SALT LAKE CITY (Reuters) - A northern Utah city has temporarily suspended enforcement of a “free-speech zone” ordinance on Friday after the American Civil Liberties Union filed a federal lawsuit claiming the law unconstitutionally restricts the right to free speech.
The ACLU sued Brigham City earlier this week on behalf of the Main Street Church, a non-denominational faith barred under the municipal statute from distributing pamphlets on some sidewalks near a new Mormon temple in town.
In a statement issued on Friday, attorneys for Brigham City said city officials agreed to suspend the ordinance through Saturday in return for a promise that the church limit its presence to four members per block and not disrupt traffic or block visitors from accessing the temple.
The agreement was negotiated Thursday afternoon, the statement said.
On August 18, Main Street Church Pastor Jim Catlin sought a permit to publicly distribute religious-themed literature on the sidewalks surrounding a Church of Jesus Christ of Latter-day Saints temple during a month-long open house for the new building, according to the lawsuit.
A city permit issued to Main Street had limited access for the group between August 21 and September 15 to three areas on lesser-trafficked sidewalks and capped the number of permitted pamphleteers at four.
A second application seeking unlimited access to city streets for literature distribution was denied outright by city officials, who cited general security and traffic concerns.
Passed in 2010, the city’s ordinance requires protesters or demonstrators to seek a permit for an established “free-speech zone” in order to pass out literature or engage in other forms of public expression.
A permit, if granted, can include limits on time, location and numbers of participants. Violations are punishable by civil fines of up to $750 or a misdemeanor criminal prosecution that carries a penalty of up to 90 days in jail.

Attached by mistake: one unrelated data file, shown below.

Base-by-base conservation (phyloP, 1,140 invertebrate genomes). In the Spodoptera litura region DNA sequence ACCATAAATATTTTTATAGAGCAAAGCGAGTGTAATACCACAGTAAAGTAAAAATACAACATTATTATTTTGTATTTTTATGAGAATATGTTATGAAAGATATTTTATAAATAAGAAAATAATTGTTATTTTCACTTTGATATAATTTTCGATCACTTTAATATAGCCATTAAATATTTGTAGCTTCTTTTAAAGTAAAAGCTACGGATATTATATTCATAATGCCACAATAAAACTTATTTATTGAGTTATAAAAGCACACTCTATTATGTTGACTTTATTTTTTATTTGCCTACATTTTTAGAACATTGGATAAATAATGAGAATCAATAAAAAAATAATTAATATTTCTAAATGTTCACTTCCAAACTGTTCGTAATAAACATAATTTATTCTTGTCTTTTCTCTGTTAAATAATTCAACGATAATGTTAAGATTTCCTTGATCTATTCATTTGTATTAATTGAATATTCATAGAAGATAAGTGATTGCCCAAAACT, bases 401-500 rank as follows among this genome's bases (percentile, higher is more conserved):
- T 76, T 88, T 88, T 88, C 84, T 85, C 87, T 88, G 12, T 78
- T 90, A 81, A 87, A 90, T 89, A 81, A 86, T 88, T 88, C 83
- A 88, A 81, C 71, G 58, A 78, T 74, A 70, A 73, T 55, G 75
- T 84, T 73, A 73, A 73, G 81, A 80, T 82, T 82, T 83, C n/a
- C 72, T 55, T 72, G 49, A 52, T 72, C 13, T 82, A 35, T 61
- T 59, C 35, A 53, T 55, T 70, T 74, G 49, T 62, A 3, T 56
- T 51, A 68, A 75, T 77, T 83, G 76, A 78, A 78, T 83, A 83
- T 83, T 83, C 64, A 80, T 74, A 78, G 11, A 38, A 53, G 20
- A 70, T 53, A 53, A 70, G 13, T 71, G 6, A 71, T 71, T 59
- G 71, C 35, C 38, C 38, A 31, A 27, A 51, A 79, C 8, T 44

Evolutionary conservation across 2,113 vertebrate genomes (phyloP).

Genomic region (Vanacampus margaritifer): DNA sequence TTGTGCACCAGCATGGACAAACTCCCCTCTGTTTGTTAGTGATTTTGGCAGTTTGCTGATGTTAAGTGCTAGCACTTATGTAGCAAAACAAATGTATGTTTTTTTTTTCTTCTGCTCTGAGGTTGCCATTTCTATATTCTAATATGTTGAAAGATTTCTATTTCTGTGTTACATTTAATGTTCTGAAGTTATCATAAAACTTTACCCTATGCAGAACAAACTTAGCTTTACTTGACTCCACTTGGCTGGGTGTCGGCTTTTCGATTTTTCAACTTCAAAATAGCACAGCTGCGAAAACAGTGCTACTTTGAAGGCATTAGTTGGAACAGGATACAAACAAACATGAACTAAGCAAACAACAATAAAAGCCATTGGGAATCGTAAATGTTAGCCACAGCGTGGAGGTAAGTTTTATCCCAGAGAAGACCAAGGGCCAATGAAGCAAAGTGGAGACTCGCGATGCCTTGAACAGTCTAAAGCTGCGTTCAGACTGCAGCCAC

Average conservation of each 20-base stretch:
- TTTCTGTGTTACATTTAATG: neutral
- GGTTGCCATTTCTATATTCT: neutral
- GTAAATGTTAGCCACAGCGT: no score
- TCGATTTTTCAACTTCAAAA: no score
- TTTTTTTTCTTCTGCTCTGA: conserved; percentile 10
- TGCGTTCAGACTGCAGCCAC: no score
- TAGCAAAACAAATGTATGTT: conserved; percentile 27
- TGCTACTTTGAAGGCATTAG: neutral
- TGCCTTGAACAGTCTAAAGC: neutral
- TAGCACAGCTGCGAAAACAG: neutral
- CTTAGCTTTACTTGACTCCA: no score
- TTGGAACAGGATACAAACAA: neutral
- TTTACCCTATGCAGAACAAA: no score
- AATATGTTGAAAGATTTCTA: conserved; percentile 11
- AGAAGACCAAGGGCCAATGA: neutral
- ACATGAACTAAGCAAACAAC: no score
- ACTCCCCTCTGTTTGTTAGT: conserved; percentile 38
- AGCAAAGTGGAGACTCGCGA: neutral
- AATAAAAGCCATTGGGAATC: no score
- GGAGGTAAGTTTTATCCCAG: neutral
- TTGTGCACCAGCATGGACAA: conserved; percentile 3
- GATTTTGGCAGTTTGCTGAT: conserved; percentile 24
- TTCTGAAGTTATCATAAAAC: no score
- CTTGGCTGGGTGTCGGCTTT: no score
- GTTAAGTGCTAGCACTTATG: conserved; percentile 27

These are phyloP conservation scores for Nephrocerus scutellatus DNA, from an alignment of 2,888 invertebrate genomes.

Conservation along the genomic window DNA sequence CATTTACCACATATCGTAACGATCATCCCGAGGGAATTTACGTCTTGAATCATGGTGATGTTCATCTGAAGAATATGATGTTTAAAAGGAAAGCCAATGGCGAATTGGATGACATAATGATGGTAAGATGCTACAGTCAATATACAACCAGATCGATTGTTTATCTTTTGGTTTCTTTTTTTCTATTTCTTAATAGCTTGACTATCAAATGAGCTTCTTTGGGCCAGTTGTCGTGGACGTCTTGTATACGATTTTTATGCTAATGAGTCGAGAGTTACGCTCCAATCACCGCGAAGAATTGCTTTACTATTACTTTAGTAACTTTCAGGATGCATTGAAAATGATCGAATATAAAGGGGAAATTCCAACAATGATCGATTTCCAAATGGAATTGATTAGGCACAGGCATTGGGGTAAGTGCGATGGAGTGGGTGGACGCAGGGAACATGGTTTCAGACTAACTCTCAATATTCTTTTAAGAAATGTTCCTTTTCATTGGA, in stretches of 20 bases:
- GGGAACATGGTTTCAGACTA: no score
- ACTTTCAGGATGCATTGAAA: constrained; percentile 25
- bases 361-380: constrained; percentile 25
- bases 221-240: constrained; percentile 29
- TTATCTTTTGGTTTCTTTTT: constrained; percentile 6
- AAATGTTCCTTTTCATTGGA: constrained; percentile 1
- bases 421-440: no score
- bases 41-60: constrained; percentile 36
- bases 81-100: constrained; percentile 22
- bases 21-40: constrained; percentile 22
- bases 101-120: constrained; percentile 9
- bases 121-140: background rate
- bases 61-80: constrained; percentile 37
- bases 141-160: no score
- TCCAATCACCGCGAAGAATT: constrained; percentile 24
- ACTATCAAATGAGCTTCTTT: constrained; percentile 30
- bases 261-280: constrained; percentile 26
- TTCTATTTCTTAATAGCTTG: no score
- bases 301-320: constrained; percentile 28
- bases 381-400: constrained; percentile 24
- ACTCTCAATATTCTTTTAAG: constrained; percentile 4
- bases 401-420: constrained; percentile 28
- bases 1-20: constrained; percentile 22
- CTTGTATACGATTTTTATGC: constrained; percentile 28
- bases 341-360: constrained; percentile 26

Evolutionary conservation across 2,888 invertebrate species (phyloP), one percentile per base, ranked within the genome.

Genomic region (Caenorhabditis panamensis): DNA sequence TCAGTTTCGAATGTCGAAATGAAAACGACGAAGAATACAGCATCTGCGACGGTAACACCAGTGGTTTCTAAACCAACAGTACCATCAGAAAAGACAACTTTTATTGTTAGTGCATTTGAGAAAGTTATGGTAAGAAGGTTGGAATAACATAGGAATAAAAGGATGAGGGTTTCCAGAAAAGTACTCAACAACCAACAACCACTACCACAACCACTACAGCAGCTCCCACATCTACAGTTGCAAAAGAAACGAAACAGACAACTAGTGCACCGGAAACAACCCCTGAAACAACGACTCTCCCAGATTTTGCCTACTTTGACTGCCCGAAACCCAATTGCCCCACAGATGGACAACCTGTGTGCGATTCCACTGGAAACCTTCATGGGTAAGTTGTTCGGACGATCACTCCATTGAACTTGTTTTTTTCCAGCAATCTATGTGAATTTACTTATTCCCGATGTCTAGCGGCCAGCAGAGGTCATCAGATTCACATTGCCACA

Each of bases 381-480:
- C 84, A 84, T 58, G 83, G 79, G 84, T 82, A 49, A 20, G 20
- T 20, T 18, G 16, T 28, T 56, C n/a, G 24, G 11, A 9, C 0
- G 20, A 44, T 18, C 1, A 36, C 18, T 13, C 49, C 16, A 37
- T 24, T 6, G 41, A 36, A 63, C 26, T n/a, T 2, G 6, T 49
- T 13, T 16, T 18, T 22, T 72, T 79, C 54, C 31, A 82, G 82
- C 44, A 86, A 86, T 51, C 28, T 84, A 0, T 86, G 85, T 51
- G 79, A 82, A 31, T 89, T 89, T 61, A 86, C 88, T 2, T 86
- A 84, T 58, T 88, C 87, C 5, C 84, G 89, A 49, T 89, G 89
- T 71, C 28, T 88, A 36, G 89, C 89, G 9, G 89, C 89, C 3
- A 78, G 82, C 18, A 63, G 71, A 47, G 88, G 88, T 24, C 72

A federal court hearing set for Friday on the church’s request for a temporary restraining order barring enforcement of the ordinance was canceled. But the agreement will not halt the lawsuit filed on Tuesday on the church’s behalf, ACLU Legal Director John Mejia said in a written statement.
“Main Street Church and the ACLU of Utah have not conceded that any past enforcement of the ordinance was constitutional,” Mejia said. “They also continue to contend that the ordinance is unconstitutional on its face and that is should be completely struck down by the court.”
Brigham City is a predominately Mormon community of about 18,000 people, roughly 60 miles north of Salt Lake City.
City leaders contend that they support the First Amendment right to free speech and say the ordinance was driven by public safety concerns. The law is based on other Utah municipal ordinances, the city’s statement said.
“The city maintains that its Free Speech Zone Ordinance meets all constitutional protections while advancing its compelling interest in public safety,” the city said it its statement.
Editing by Mary Slosson and Eric Beech